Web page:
It’s exhausting defending arts education. Last year I decided to seek out support from other folks fighting this fight, and found MICA’s Master of Arts in Art Education (MAAE) program. I was immediately drawn to the program’s holistic approach, connecting studio practice to teaching while making close observations of that work through qualitative research. For the past six weeks I have been in Baltimore working with some amazing artist-educator-researchers. My professors helped us build an incredible community where we felt safe taking risks and experimenting with new artmaking and teaching techniques.
This year I’ll be bringing what I’ve learned to Brightworks as their Middle School Collaborator. Through the unit I designed this summer, I hope to empower my students to make close observations of Earth’s resources to understand that they are a part of a global community. Throughout the year I’ll be conducting qualitative research on the ways in which my students make connections between art, science, and self. I can’t think of a better place than Brightworks to research how arts integration strategies might help me and my students co-create a positive learning and making community. Next summer I’ll return to Baltimore to analyze my research through a final report, and present those findings in an article I’ll be submitting to Art Education Journal.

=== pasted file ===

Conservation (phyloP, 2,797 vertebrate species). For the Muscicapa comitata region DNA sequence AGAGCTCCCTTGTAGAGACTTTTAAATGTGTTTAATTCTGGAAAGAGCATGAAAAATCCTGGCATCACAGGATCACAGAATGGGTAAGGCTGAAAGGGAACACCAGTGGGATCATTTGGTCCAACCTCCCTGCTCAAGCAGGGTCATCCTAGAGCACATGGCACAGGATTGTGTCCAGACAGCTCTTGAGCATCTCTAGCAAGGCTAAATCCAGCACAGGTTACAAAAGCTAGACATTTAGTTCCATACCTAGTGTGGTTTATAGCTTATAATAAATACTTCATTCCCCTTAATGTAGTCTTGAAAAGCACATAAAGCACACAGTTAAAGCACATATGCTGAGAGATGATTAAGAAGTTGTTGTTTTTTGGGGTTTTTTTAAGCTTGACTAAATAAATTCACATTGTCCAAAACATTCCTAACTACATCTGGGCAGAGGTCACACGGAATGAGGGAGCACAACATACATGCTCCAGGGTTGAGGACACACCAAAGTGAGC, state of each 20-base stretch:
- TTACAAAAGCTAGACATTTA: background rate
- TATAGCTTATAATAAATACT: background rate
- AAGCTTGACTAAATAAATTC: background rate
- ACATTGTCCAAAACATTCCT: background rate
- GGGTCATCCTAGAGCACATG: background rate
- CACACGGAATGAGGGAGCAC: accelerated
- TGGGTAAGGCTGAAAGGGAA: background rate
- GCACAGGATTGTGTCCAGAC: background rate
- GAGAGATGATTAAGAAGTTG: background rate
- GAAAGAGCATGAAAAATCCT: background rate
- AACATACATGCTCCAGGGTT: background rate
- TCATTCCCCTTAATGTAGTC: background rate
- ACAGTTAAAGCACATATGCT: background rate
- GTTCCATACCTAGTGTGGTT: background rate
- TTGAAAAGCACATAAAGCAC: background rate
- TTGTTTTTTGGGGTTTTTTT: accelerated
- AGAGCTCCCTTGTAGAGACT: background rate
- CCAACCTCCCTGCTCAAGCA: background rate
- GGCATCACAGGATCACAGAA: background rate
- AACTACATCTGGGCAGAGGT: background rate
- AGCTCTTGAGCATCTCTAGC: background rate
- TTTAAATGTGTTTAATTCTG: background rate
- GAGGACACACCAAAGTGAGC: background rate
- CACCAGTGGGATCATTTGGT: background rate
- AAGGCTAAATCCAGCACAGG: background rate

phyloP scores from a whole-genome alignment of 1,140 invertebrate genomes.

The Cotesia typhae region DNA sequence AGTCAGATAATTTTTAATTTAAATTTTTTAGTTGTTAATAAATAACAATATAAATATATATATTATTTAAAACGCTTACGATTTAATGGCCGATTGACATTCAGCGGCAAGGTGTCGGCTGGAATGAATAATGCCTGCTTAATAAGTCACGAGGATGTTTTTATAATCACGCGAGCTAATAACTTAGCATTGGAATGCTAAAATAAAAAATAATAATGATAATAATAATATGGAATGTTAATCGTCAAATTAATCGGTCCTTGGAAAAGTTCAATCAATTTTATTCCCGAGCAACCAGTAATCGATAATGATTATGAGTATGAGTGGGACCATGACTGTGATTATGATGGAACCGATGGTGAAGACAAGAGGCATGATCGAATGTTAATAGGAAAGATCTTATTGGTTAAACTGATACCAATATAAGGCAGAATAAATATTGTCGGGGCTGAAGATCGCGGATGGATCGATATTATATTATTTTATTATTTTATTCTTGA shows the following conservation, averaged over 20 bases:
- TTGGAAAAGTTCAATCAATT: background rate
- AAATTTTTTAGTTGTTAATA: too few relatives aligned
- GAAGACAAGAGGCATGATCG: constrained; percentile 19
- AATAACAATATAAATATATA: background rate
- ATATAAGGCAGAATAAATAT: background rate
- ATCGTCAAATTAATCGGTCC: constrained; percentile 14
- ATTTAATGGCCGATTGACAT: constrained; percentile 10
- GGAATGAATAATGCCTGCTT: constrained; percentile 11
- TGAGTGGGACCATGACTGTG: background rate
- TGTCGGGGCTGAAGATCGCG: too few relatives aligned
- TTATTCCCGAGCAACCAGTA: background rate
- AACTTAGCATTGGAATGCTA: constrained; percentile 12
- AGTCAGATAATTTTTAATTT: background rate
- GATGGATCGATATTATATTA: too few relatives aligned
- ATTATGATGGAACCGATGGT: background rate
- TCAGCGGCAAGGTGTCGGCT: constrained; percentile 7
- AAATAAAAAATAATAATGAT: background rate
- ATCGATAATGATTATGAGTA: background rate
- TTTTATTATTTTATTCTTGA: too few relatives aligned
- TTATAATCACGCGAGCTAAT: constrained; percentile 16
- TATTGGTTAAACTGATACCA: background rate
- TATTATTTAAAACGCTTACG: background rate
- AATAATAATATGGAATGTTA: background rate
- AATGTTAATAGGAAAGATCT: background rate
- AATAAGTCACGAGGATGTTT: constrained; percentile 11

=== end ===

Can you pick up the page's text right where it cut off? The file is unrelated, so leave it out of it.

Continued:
I’ll also be working with my cohort and studio mentor to build a body of work for a thesis exhibition next summer. I am so excited to be learning and making alongside my students. I have always seen my studio practice and teaching practice as a sort of infinity loop, with the two constantly influencing one another. I did a lot of experimenting with my own artmaking this summer in ways that got me empathizing with my students. My studio mentor encouraged me to break out of my comfort zone, and that got me thinking about the ways I can better support risk-taking in my classroom.